Take on natures: Memories of our ancient ancestors linger in the landscape
WHEN is a hill not a hill? When it is a 5,000 year-old burial mound, or just a mere 800-year-old site of a Norman castle.
Brú na Bóinne in Co Meath is home to Newgrange, the best known of the ancient passage tombs in the Boyne Valley, but close by is the equally impressive site at Knowth.
In many ways it is more enigmatic than Newgrange, a grass-covered mound which covers a passage tomb with 17 smaller mounds nearby. But it is the intricate carvings etched into the stones built into the side of the mound that are most intriguing – 5,000-year old messages from our ancient ancestors.
Some of the images depict a triplet of spirals that some have interpreted as symbolising Knowth, Newgrange and a third, lesser-known, passage tomb at nearby Dowth.
While some of the passages into the tomb have been exposed, Dowth has not been fully excavated and ‘restored' like its sisters.
And in some ways that makes it a much more mysterious place to visit. It looks just like a hill, set among hundreds of others in undulating countryside. For thousands of years, it, along with Knowth and Newgrange, was reabsorbed back into the landscape, its man-made origins hidden by shrubs and bushes.
However, local legends about its origins entered popular mythology and these ancient sites that were once the centre of long-forgotten religious rituals rites were associated with the ‘otherworld' and known as fairy forts.
They are located all over Ireland, many them known and logged, others hidden to modern eyes as they nestle among drumlins, in woodland and even the centre of urban sprawls.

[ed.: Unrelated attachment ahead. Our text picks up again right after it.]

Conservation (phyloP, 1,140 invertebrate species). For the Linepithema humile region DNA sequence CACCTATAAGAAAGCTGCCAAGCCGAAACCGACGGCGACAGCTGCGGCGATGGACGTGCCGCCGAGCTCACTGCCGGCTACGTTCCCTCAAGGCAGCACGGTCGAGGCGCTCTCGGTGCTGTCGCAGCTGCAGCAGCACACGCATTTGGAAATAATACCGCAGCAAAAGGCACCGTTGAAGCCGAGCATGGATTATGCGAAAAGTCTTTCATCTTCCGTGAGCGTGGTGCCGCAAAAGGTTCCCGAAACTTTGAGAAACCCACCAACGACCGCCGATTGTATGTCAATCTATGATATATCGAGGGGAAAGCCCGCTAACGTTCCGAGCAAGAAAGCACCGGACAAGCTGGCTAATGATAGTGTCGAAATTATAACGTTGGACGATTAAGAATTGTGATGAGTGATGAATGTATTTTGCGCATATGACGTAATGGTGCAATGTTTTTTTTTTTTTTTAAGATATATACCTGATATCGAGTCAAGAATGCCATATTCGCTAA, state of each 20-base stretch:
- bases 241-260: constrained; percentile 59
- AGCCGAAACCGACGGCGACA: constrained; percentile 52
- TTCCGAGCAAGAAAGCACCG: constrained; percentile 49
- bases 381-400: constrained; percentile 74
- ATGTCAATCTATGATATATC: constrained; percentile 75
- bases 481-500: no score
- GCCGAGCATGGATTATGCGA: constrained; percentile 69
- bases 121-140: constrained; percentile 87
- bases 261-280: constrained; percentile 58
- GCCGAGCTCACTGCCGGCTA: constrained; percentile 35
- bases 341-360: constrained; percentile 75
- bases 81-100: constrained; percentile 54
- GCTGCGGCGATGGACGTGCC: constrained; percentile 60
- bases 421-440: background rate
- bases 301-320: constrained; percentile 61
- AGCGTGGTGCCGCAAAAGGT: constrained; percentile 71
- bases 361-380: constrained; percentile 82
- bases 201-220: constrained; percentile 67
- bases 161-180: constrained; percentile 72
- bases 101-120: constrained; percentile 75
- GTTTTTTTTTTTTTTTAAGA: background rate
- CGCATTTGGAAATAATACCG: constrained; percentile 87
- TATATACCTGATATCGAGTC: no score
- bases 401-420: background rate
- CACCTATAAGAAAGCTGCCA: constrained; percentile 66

In Downpatrick last month preliminary work on a new housing development uncovered the remains of a neolithic settlement with evidence suggesting that part of it had once been used for cremations.
The Down Recorder reported: “They were uncovered by a team of archaeologists during preliminary ground work on a five-acre site earmarked for the development of dozens of new homes. They were initially expected to be on site for a short time, but as a result of their early findings will now undertake a more detailed and lengthy exploration of the area.”
The find is in an area already rich in ancient sites, with souterrains, cairns and a stone circle all located within a few miles, as well as numerous sites linked to St Patrick who is said to have sailed along the shores of Strangford Lough and landed nearby in 432.
But it is not just ancient historical sites that have become reabsorbed into our landscape and forgotten.
Last month a Norman motte and bailey castle was discovered in the grounds of the Mount Stewart estate on the Ards Peninsula. It is believed to have been built in the 12th century but after it fell into ruin became overgrown and covered by a copse of trees.
Humans first arrived in Ireland around 9,000 years ago with the earliest civilisations replaced or absorbed by wave upon wave of invader. But while we know little of the most ancient settlers, their memory lingers in our landscape, in hills and woodlands and sometimes, if your eyes are sharp enough, in the carvings on a rock hidden in a hedgerow along the roadside.